In the server relation selection section 45, a connection relation of servers is specified. As a connection relation, a mesh connection or a line connection can be selected.

The create button 46 is a button for creating definition information of a service based on the contents entered on the server definition information setting screen 40. When the create button 46 is pressed, the server definition setting unit 121 adds to the server definition information 111 a new record created based on the contents entered on the server definition information setting screen 40.

Next explanation is about how the management server computer 100 starts server applications in the above-described system.

FIG. 14 shows a view showing a processing procedure of the management server computer. The processes shown in FIG. 14 will be described following step numbers.

(Step S11) When a start request specifying a URL (Uniform Resource Locator) of the server management controller 122 is issued to the management server computer 100 from the management console terminal device 21, the OS of the management server computer 100 starts the server management controller 122.

(Step S12) The server management controller 122 accepts a user ID and password from the management console terminal device 21 and performs user authentication based on the received information.

(Step S13) The server management controller 122 accepts from the management console terminal device 21 the service name of a service that starts to be provided to the client computers 310 and 320. Then the server management controller 122 selects the service corresponding to the received service name.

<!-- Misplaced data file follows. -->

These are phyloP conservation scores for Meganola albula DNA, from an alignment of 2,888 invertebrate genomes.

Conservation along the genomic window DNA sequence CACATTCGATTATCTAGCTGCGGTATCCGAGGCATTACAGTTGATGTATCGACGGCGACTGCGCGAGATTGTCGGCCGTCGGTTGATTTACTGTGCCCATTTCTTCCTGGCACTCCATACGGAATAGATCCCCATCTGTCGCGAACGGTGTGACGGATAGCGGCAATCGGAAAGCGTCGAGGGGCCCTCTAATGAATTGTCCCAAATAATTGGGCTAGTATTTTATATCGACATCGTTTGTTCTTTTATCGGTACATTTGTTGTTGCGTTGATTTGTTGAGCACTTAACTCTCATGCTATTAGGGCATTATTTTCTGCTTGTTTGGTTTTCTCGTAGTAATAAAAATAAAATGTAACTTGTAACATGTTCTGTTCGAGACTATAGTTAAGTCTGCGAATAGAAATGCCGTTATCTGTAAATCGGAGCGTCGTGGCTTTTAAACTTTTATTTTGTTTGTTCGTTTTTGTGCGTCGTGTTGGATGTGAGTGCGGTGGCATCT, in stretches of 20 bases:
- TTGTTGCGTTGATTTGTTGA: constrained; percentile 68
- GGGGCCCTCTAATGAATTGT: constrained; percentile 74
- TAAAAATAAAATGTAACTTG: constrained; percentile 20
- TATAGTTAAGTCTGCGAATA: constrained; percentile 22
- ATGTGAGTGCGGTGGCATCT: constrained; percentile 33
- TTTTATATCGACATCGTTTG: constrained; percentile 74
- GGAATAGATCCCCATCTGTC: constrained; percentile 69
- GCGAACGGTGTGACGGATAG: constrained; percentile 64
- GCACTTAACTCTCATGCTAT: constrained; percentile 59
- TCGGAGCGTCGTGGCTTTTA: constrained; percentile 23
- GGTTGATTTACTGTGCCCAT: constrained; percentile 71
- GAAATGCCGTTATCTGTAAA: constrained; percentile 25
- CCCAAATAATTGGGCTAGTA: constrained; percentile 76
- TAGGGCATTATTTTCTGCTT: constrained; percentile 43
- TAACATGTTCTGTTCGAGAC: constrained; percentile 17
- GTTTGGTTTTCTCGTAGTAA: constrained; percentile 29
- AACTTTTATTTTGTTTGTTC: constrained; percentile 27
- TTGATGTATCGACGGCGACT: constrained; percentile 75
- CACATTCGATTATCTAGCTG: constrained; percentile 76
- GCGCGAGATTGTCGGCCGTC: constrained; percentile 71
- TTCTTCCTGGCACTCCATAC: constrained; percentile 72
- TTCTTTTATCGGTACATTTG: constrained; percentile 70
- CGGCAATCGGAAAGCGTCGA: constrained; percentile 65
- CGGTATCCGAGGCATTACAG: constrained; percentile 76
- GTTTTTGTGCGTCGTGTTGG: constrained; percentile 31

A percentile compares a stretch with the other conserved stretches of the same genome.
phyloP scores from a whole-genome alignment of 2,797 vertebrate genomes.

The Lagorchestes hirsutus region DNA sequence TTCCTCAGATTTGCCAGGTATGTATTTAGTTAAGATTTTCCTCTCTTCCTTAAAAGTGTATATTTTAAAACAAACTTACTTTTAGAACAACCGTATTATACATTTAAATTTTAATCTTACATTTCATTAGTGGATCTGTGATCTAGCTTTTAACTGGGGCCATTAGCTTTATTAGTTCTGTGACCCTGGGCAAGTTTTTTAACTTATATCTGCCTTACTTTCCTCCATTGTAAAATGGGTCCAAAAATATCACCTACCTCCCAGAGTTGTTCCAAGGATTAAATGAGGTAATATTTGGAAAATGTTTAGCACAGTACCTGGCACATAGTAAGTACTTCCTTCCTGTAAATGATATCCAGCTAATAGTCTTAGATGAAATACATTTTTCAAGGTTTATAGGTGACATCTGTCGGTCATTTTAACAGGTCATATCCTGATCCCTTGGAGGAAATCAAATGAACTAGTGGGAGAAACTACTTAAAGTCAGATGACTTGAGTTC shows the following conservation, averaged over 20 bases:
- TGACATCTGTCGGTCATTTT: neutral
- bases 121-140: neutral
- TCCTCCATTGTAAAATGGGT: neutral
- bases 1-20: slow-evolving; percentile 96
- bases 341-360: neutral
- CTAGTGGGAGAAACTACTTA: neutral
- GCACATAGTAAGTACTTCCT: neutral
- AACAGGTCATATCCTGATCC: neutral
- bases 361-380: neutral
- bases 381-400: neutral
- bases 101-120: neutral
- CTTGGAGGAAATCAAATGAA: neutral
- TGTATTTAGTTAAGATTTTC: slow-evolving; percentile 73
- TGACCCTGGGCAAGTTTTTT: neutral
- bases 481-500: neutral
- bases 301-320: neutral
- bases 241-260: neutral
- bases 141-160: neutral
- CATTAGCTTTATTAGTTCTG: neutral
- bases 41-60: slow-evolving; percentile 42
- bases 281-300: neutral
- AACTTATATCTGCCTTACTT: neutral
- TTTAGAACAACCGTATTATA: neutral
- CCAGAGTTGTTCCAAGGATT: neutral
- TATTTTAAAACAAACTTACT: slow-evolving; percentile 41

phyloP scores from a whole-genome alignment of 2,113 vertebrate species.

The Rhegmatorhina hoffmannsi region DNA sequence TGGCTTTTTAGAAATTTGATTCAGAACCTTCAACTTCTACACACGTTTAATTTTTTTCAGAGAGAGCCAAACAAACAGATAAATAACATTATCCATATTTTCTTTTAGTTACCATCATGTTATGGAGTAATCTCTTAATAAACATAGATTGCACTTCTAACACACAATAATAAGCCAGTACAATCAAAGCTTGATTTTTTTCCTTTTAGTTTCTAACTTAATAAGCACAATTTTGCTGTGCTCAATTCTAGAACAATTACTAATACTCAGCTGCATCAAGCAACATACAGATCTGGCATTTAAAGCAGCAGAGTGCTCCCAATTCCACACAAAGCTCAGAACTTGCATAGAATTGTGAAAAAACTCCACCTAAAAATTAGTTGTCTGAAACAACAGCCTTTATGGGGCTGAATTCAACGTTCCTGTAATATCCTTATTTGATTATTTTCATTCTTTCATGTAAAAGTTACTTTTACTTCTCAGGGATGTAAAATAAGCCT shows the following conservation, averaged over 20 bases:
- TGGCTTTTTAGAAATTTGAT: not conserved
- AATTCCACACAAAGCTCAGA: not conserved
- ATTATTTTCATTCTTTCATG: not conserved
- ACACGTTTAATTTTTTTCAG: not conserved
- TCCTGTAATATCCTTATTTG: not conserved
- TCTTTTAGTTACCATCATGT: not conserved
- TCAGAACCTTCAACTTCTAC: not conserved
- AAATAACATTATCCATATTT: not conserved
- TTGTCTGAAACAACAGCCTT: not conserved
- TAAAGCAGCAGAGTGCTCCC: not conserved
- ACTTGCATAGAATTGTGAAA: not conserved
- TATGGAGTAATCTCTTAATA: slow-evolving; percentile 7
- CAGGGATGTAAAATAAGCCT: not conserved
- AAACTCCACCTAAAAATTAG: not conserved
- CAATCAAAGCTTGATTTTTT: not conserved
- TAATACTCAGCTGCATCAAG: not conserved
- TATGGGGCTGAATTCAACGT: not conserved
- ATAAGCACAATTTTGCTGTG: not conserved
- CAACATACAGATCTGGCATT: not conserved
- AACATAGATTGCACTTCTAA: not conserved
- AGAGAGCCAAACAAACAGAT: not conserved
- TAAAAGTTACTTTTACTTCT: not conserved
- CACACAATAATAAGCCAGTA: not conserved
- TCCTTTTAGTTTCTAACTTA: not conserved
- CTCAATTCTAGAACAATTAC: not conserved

(Step S14) The server management controller 122 calls the start controller 123 to request it to start applications, and gives the start controller 123 the service name of the service selected at step S13. The server management controller 122 receives a result of the starting process as a return value from the start controller 123. This process will be described in detail later.

(Step S15) The server management controller 122 outputs the result to the management console terminal device 21.

FIG. 15 is a view showing the first half of a detailed procedure of a start control process. The processes of FIG. 15 will be described following step numbers.

(Step S21) When receiving a start request of applications and a service name from the server management controller 122, the start controller 123 acquires definition information of the service corresponding to the service name.

(Step S22) The start controller 123 writes the acquired definition information on a memory (for example, RAM 102) and manages it on the memory.

(Step S23) The start controller 123 extracts installation place information (Web server installation place information 112 a, application server installation place information 112 b, and database server installation place information 112 c) and connecting line information (line connection or mesh connection) from the installation place information group 112.